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By the time you’re reading this, I’ll be well on my way to Chicago, but here’s a thought I wanted to throw out there while on the road:
Back during spring training, I wrote a post looking at the last few years of Tony La Russa’s tenure with the St. Louis Cardinals, which closed with a World Series win in 2011. The game had changed plenty between then and now, but I figured it was worth poking at his record to see if there might be anything we can expect in terms of strategies, tendencies and roster construction.
One of them involved fluctuating lineups, and the way he employed all options when his roster was healthy enough to afford plenty of mixing, matching and flipping. With the Cardinals, he leaned on a couple of players who expanded the kinds of permutations he could throw out there, and the White Sox had one at the ready.
When he has a full array of players, it seems like he enjoys tinkering, even if he can’t bat the pitcher eighth anymore. He’ll use platoons, he’ll exercise the utility of utility men, and he’ll change the batting order just to see how it looks.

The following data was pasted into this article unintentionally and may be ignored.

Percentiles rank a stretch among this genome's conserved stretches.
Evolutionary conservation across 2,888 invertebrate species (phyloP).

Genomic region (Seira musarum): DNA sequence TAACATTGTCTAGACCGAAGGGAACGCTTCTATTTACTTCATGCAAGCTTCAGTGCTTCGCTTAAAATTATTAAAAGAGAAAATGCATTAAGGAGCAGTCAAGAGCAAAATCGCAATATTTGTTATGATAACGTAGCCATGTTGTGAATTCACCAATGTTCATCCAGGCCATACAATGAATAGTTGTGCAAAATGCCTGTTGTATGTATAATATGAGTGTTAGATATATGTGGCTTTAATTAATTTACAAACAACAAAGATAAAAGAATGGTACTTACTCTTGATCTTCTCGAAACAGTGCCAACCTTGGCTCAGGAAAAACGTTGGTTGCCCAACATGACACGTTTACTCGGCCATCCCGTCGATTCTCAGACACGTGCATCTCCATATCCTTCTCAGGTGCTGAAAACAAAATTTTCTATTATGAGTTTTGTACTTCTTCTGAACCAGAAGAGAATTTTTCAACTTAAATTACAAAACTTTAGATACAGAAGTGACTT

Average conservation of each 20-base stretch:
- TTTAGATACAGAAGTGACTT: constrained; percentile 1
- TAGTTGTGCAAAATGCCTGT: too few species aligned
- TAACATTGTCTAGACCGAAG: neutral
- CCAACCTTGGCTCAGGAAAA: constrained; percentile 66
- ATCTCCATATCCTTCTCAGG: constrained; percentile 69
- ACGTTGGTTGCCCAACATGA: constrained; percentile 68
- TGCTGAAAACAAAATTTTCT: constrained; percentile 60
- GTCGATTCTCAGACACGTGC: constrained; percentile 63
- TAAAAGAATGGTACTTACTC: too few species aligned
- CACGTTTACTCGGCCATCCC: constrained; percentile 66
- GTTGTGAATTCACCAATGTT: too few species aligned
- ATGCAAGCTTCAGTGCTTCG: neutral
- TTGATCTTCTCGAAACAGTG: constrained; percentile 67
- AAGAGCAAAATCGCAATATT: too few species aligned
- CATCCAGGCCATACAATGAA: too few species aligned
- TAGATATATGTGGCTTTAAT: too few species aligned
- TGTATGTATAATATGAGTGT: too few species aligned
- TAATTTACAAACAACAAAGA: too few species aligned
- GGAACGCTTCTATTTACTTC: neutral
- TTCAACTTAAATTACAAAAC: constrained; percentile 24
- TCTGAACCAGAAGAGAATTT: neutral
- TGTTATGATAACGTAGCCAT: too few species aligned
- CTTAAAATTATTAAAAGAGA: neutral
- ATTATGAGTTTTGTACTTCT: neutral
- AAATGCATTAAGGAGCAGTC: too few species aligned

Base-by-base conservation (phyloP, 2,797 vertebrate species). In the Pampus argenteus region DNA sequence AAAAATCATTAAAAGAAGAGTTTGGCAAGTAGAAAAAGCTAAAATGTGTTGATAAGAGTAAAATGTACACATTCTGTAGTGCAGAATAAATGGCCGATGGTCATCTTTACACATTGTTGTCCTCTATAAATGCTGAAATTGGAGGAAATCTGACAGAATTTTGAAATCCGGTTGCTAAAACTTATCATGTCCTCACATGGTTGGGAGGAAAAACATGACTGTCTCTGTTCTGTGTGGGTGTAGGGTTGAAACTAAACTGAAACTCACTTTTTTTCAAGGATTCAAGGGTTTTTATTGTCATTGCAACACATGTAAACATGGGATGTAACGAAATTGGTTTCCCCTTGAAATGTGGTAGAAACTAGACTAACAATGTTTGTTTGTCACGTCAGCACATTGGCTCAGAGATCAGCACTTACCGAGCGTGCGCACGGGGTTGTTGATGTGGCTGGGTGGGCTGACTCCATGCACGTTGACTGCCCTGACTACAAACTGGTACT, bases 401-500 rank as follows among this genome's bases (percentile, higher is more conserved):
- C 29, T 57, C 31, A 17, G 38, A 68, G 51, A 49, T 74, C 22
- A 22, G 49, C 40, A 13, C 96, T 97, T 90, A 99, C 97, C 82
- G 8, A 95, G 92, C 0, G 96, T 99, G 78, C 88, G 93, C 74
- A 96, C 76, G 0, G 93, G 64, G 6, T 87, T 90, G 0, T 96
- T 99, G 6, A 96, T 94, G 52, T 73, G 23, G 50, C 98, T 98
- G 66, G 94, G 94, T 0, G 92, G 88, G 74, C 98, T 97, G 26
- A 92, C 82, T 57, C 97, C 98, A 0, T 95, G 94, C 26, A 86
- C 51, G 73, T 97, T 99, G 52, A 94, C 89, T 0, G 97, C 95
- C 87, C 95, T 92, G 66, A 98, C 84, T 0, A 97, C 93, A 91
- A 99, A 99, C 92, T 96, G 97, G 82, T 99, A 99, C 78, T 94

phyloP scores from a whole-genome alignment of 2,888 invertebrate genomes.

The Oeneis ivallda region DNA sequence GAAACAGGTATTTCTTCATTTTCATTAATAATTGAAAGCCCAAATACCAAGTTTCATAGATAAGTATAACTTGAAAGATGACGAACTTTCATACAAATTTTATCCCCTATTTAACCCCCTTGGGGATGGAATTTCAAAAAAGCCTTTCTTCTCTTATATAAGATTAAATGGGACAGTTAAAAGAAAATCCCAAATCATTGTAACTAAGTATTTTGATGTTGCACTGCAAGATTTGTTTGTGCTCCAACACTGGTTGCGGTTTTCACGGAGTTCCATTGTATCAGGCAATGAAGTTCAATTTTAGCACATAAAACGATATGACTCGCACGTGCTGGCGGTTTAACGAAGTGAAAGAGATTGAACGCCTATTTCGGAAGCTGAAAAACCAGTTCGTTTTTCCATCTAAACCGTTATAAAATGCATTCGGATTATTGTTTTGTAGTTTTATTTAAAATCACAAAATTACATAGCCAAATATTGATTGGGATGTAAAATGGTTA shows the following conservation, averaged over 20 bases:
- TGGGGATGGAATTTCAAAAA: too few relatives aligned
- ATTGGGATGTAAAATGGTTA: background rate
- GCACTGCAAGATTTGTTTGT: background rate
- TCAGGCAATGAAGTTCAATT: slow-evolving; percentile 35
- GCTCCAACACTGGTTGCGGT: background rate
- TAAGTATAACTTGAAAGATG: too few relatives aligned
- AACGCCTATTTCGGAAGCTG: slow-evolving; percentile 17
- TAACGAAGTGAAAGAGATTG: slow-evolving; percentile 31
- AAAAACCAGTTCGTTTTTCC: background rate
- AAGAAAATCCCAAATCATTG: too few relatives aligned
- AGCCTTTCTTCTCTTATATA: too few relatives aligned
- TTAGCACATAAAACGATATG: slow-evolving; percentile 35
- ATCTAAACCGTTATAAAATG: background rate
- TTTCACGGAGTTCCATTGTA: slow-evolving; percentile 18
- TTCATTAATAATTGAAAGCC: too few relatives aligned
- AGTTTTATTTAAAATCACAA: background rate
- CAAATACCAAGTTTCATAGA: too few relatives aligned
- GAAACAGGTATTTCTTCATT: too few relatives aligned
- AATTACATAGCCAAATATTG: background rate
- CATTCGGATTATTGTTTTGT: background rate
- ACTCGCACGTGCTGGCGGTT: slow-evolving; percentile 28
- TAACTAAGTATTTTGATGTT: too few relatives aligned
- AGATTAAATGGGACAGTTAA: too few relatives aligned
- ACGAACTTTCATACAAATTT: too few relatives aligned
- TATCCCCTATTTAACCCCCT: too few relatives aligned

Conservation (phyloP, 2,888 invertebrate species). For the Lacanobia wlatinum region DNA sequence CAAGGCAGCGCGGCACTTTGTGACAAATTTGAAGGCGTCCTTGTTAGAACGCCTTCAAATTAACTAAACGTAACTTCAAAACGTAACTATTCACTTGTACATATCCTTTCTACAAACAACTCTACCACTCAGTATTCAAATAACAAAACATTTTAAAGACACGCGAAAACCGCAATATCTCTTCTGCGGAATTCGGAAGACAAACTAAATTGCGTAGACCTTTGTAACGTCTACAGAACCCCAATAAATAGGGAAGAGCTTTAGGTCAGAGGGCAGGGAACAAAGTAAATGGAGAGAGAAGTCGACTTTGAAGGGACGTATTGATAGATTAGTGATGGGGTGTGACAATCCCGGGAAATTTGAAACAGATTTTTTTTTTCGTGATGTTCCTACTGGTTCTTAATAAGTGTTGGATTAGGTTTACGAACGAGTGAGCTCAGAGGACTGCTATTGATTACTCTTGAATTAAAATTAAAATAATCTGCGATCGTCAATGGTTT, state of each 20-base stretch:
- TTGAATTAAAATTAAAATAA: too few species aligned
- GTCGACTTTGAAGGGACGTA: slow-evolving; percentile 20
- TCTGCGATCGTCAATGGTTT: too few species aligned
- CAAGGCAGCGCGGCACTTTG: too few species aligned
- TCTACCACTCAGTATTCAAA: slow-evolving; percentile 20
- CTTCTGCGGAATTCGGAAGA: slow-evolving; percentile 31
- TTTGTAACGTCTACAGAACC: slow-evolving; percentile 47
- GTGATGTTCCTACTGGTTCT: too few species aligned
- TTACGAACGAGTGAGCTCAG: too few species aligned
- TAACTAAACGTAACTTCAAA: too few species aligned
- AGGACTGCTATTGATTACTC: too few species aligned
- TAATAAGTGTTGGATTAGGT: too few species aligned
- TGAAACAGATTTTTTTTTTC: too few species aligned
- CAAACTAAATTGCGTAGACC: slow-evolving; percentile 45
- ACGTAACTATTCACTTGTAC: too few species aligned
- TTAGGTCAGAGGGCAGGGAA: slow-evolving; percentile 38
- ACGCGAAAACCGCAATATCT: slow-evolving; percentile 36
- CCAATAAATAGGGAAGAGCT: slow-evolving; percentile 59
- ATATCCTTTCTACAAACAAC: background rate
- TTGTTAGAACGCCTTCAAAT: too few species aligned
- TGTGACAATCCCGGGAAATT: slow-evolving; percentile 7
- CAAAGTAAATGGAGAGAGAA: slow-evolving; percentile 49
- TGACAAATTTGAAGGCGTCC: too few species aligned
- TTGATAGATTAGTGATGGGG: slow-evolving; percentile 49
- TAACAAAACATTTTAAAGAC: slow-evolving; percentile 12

We’re already seeing those wheels turning with La Russa’s regard for Yoán Moncada. […] This could also manifest itself in lots of action for Leury García. Guys like Skip Schumaker and Aaron Miles received plenty of playing time on previous Cardinals teams, and García can cover more positions better than either.
Sure enough, Tony La Russa played García plenty despite massive first-half struggles, and García’s getting regular run now thanks to Tim Anderson’s injury coinciding with his best ball of the season, including a walk-off homer against Boston on Sunday.
After the game, made a point to stress García’s contributions, and to the point that he issued a preemptive strike against haters.
“I’ll say this very respectfully: I could dislike you the rest of the time I’m here if you refer to García as a utility player. He’s a regular player who plays all around,” La Russa said. “If he stays healthy, this guy will get as many at-bats as a regular. It’s just he’s gonna play all over. He’s not a utility player. He’s just a really good everyday versatile player.”
García is a free agent at the end of the year, as he’s wrapping up a unique two-year deal that successfully helped him skirt an arbitration trajectory that may have priced him into a non-tendering. He’s appeared in each of the last nine seasons for the White Sox because of that combination of versatility and randomly distributed hot streaks.
The question here is: Should we assume he’ll be around for a 10th and 11th? I’d say to pencil García into your offseason plans, but that’s only if the White Sox strike an agreement before the Offseason Plan Project template takes shape. I’m just thinking that he has a path for further fixturedom given La Russa’s effusive praise.
(Photo by Matt Marton/USA TODAY Sports)